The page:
Wednesday, December 16, 2009

Ready for Christmas

We’re in the final few days before our flurry of Christmas activities gets underway (well, not including the stories we’ve already been sharing the last few weeks of adult and children’s English classes). This evening, I went to check on the progress of our truck Christmas broadcast. The poster’s ready!



Unfortunately, prospects aren’t so bright for our first outdoor activity. Temperatures are expected to reach a new low for the winter Saturday night. Furthermore, construction has just begun in the area in front of the temple where the night market is usually held. Who knows where we’ll eventually set up our table with Santa Claus…

Monday, December 14, 2009

Coarse-Sounding Language

Last week I was chatting with some elderly women who are friends with my neighbors. They cannot read, and only speak Taiwanese, so communicating with them in my low-intermediate level  Taiwanese is difficult at best.

Without intending insult to them or Taiwanese culture, which I love, I used a term to communicate that when I first came to Taiwan, I found the Taiwanese language disagreeable to hear, not pleasing to the ear, coarse, etc. My point was that it sounded that way to me because I could not understand it.

Oops. That comment really stuck with them!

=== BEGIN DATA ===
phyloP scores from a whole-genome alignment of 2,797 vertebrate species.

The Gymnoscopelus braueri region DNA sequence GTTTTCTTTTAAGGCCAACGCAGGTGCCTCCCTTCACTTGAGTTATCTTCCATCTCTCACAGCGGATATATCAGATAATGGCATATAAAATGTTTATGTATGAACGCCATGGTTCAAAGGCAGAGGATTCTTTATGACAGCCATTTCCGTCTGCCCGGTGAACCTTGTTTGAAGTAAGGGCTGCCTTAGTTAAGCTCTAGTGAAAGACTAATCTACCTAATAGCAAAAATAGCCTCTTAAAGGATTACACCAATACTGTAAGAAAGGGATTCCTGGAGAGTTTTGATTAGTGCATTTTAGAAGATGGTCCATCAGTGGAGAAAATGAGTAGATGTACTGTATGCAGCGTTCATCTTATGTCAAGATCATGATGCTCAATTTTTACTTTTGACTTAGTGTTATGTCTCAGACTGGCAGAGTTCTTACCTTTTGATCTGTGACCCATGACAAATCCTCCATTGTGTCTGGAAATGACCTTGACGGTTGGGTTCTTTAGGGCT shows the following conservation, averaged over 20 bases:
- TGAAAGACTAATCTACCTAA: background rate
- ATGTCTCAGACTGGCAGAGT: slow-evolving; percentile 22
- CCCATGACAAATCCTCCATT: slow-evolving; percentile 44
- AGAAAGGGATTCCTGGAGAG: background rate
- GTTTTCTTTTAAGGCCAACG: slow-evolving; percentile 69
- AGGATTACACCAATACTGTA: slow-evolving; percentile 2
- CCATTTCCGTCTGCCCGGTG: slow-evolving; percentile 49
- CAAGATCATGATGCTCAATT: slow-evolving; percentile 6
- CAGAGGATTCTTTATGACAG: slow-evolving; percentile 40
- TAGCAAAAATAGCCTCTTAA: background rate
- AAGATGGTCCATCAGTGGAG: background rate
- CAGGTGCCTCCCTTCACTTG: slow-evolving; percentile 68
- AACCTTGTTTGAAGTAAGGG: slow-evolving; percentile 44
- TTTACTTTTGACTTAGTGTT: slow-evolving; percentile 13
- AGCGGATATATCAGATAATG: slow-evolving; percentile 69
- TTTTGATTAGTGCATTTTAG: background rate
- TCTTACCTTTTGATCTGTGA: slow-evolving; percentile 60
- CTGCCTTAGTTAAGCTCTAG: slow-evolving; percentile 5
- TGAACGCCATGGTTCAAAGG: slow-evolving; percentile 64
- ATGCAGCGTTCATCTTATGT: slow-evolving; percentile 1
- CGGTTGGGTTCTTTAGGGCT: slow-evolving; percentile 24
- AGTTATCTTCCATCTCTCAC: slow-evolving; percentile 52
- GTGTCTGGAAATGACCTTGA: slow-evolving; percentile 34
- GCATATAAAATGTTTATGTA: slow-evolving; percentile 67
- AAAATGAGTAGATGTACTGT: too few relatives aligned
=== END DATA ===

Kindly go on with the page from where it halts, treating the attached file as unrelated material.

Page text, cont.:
Today when I walked back to the house after visiting with a neighbor,  the two old ladies flagged me down when I said hello to them. Today on the television, they said, was a foreigner who spoke really good Taiwanese. He said that when he first started learning Taiwanese, he found it very beautiful to the ear!

台灣人本土意識很強。 Next time I’ll try to smooth things over by emphasizing how lovely I am finding the Taiwanese language now that I am finally beginning to understand more of it.

Christmas Caroling Truck

I wrote in the previous post about the truck advertisements for local election candidates, and the resulting idea I had listening to them every day.

Translating that idea into reality for Christmas took far more time and energy than I expected. Because we have 4 other Christmas activities we’re preparing for I had to put in a lot of overtime.

Here’s the poster we’ve created to post on each side of the truck:


And here’s a clip from the track I mixed in modern Taiwanese (very different from what is used in Presbyterian churches), repeating every 30 some seconds. I also mixed in a Christmas greeting.

I am hiring the truck and driver for two full business days. Amazingly, they still use old-style tape cassettes instead of mp3s. So I had to save my recording in that format, which reduced the clarity, but I think both the music and message will still be heard.

Now everything is in the hands of the advertiser so I’ll prayerfully await the opportunity to observe the truck driving through every little street and alley of every village in our township (30,000 people) on Christmas Eve and Christmas Day! May Jesus Christ be lifted up where He is not known!